While certainly not a plant for any beginning hobbyist, I highly recommend this plant to any more experienced grower. High light, rich substrate/fertilization, and CO2 are a must for this plant.

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Eleocharis sp. ‘Japan’

April 15th, 2008

I have recently replanted the foreground of my 75G aquarium with a new dwarf hairgrass that I came across called Eleocharis sp. ‘Japan.’ I ordered four pots of this plant in a GWAPA group order, and noticed that it looked just like any other hairgrass when it arrived. The reason for this is that the potted plants were grown emersed, and didn’t exhibit the unique behavior that is present in the submersed form.

Eleocharis sp. 'Japan'

Submersed, Eleocharis sp. ‘Japan’ curls downward toward the substrate, creating an effect not present with regular hairgrass. You can see in the picture below how all of the new submersed growth is doing exactly that. Otherwise, this plant grows just as you would expect; it spreads by runners throughout the substrate. It took a little while to get going after I first planted it, but it is now finally starting to take off. I’m hoping that it will cover the entire foreground in another month or two.

Eleocharis sp. 'Japan'

I will post an update once it has filled in, but I’m expecting this to be a very nice, and unique, addition to my 75G aquascape.

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Lagenandra meeboldii sp. ‘pink’

April 5th, 2008

Lagenandra’s are often an overlooked plant that fits in very nicely in a cryptocoryne and anubias themed tank. I think of them like a cross between the two infact as they have a root system and rhizome like a crypt, but the leaf shape of an anubias. Lagenandra meeboldii sp. ‘pink’ is a beautiful bronze colored plant that supposedly will get to 12-14″ tall, but so for me, it’s stayed between 6-8″.

Lagenandra meeboldii sp. 'pink'

Initially, the plant grew pretty slowly, but I think it just takes a little while for the root system to get established. The leaves can melt, just like crypts, when being introduced to a new tank. Just leave them alone for a little bit, and eventually new leaves will fill in. The leaves themselves unfold from inside out, like the picture below, before forming the flat adult leaves.

Lagenandra meeboldii sp. 'pink'

I believe this plant is still quite rare in the hobby, but if you have the opportunity to grow Lagenandra meeboldii sp. ‘pink’ , or any Lagenandra, be sure to try it out.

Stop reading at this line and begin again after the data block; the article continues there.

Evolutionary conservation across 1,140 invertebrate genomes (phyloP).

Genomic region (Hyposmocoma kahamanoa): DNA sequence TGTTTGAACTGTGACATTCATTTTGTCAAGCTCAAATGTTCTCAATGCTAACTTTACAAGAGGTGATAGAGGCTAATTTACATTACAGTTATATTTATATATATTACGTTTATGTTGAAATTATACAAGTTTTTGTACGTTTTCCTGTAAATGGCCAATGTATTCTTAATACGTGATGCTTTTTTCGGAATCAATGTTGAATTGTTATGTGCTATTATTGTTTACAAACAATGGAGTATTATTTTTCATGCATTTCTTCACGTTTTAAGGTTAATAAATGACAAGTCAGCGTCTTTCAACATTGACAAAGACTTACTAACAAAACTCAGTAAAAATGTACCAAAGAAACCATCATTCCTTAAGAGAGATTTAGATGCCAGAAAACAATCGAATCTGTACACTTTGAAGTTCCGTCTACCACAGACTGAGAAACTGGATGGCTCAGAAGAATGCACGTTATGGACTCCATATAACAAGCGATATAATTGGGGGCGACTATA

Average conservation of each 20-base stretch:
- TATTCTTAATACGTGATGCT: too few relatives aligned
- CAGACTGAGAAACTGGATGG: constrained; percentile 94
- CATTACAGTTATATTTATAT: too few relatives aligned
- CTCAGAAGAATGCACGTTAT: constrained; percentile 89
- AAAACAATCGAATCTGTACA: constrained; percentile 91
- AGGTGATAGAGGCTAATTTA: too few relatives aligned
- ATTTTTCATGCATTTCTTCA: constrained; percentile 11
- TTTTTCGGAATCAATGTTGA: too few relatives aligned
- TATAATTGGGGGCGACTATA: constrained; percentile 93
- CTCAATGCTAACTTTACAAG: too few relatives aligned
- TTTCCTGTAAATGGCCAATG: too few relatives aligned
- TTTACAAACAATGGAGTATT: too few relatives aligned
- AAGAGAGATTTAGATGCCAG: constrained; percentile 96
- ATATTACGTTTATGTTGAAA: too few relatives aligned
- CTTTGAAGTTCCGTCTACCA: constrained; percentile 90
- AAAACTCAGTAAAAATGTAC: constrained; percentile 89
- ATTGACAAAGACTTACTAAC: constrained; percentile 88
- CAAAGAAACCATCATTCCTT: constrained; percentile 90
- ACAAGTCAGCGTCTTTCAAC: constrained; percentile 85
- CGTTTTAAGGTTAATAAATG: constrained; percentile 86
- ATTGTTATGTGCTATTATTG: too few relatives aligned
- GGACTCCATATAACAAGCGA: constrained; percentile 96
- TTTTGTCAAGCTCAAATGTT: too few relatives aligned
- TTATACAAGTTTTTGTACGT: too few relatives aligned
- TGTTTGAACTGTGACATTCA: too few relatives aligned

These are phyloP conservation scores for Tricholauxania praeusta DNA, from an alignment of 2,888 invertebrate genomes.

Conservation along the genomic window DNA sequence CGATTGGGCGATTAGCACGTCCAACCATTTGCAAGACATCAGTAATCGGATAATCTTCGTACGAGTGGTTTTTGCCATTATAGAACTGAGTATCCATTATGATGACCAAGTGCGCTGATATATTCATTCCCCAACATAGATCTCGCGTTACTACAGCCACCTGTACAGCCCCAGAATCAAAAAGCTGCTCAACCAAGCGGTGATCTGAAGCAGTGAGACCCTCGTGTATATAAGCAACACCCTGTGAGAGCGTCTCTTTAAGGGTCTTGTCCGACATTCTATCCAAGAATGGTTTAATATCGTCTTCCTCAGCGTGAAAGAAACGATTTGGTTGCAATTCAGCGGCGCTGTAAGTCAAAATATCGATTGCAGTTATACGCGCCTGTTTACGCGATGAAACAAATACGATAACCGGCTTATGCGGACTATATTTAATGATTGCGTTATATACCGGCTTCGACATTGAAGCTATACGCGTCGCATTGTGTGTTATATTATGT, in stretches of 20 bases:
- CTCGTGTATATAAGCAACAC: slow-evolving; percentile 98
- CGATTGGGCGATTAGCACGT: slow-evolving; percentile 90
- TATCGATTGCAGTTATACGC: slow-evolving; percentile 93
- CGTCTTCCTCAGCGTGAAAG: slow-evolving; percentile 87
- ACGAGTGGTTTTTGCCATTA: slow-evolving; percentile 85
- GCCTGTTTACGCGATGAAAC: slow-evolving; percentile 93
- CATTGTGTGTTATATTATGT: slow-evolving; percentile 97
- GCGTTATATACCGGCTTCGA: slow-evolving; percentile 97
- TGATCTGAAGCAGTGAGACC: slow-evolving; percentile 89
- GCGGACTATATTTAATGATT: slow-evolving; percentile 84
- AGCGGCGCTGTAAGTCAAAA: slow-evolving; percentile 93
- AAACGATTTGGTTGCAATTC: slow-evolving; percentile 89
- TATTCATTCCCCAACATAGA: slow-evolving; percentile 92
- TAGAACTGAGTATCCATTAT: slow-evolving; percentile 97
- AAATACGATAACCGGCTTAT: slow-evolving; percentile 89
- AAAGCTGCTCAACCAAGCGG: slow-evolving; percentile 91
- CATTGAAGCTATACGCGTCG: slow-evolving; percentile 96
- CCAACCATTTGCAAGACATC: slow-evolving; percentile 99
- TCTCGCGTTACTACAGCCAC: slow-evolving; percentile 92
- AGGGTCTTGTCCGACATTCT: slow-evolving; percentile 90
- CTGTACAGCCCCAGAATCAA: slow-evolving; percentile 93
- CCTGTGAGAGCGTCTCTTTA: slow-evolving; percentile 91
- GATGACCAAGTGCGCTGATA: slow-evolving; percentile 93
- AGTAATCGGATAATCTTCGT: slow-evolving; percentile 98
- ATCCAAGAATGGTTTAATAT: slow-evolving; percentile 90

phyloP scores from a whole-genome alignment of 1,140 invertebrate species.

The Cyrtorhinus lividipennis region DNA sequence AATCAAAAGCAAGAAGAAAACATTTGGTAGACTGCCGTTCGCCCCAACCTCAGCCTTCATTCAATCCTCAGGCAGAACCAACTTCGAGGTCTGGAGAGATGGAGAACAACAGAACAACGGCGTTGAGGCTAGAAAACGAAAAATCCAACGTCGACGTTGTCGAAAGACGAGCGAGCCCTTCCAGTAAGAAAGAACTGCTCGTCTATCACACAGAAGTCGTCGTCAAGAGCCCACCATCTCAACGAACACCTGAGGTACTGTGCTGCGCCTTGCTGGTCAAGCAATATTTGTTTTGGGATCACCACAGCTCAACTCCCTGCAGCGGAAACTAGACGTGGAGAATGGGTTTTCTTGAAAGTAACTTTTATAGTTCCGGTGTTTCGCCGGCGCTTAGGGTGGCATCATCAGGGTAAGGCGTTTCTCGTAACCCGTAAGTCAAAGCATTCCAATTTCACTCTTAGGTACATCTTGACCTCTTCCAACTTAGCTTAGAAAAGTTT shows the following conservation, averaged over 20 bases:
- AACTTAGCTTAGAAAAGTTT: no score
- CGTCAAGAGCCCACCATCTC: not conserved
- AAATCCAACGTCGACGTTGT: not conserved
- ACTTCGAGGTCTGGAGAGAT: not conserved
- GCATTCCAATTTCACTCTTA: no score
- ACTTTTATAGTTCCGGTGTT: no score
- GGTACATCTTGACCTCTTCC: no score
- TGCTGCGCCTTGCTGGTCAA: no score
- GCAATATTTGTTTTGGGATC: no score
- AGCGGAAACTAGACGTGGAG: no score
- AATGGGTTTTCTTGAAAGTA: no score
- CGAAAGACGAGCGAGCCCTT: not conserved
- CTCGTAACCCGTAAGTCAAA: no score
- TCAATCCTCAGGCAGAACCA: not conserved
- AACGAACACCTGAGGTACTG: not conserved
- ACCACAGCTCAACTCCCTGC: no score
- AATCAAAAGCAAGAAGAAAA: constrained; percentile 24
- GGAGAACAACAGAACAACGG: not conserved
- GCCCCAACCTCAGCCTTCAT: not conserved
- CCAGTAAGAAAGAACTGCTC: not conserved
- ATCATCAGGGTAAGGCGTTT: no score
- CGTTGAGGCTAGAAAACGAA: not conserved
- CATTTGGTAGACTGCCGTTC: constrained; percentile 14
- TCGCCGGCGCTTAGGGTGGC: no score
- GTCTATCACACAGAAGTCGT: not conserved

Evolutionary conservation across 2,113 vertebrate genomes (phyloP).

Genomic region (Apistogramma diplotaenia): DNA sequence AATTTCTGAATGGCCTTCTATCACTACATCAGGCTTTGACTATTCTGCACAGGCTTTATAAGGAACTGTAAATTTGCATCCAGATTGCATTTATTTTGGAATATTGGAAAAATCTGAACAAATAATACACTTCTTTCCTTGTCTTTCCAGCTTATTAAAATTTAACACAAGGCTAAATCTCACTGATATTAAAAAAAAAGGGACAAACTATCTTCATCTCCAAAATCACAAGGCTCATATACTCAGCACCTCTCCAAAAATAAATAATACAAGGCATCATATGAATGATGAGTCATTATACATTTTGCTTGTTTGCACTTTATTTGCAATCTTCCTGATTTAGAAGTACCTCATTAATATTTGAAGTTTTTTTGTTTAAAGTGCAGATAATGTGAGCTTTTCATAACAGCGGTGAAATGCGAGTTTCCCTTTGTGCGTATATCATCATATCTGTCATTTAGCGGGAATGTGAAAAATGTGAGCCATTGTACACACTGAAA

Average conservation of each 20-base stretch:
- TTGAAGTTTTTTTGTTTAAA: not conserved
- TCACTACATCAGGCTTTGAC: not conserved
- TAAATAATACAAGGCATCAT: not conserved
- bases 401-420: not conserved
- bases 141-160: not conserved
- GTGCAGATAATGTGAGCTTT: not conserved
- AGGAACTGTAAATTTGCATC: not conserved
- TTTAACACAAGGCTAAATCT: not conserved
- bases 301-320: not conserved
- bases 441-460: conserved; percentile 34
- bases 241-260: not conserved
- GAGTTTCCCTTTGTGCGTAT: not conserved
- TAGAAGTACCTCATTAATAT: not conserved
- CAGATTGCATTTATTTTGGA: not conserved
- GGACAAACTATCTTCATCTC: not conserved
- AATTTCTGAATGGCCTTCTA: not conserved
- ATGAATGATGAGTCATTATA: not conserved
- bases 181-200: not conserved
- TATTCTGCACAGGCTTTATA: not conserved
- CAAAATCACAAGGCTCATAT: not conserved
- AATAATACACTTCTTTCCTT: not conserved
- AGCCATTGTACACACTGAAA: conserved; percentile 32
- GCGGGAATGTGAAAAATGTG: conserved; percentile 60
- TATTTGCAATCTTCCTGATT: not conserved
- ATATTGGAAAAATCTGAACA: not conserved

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Limnophila aquatica – Ambulia

March 4th, 2008

At the last GWAPA meeting, a couple of bags of Limnophila aquatica were up for auction, and at one point, I think it reached market saturation, as no one was bidding on it. I decided to grab it for a $1.00, despite not really wanting it, but I’m glad I did.

Limnophila aquaticaLimnophila aquatica, or Asian Ambulia as it is commonly known, has been in the hobby for a number of years. Its fine, feathery, leaves add a much softer texture to the tank that other, more solid bodied, plants cannot.

The plant is a bright green stem plant that is likely to be the brightest plant in your aquarium. Originally from Southeast Asia, Ambulia requires moderate high to have nice bushy growth. It can also grow very quickly with proper fertilization and CO2, and will reportedly grow out of the water with small blue flowers. I hope to see those flowers at some point!

Asian Ambulia can be propagated like any other stem plant, by cuttings or through side-shoots. So far for me, it’s been a rather fast grower.

Despite not originally having plans to add Limnophila aquatica to my 40G aquarium, it has really added a nice focal point for my aquascape. I’ll post updated pictures of the 40G, once the new plants grow in a little bit more.

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Rotala macrandra ‘Green’ Confusion

March 3rd, 2008

You may remember this picture that I took of Rotala macrandra var. ‘Green’ last year at my friend Aaron’s house. He had it growing beautifully in his ADA 90P aquarium. Notice how the leaves are slight, with some hooked edges, and somewhat transparent.
Rotala macrandra var. 'Green'